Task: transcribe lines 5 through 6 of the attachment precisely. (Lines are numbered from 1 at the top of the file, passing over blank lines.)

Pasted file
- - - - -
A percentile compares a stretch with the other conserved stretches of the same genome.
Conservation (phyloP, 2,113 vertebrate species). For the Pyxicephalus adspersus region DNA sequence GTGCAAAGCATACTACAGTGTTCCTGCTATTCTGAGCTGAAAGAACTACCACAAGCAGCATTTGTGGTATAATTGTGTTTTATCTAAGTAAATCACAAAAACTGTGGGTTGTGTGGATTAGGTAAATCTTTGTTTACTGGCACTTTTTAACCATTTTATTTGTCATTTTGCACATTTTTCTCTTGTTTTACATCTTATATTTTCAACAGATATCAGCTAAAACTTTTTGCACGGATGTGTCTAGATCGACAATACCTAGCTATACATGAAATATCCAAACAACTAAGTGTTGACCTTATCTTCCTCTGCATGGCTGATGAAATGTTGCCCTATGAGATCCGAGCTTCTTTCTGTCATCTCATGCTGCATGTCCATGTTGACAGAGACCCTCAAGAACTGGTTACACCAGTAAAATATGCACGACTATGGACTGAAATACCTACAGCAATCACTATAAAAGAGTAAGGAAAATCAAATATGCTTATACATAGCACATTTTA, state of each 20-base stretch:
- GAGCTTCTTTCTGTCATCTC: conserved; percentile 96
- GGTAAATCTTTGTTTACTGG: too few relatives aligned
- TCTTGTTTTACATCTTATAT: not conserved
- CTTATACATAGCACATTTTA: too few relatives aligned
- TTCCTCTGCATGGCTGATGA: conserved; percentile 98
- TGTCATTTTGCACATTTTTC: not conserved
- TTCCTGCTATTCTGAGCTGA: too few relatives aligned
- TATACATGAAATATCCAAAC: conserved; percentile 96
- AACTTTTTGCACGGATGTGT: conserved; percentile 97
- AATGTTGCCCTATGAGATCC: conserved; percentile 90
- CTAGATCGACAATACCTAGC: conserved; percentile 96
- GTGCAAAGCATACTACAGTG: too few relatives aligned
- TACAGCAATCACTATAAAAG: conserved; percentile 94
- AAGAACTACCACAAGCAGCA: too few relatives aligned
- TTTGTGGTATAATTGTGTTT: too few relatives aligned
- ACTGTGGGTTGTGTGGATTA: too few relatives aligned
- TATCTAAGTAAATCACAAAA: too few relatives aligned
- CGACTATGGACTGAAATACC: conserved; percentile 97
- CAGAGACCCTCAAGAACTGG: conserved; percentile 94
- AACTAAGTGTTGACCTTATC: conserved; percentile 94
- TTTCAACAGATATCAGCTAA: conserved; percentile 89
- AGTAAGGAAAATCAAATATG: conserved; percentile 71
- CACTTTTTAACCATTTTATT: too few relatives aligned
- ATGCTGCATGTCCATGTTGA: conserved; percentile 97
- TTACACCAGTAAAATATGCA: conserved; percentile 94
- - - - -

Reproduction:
- TCTTGTTTTACATCTTATAT: not conserved
- CTTATACATAGCACATTTTA: too few relatives aligned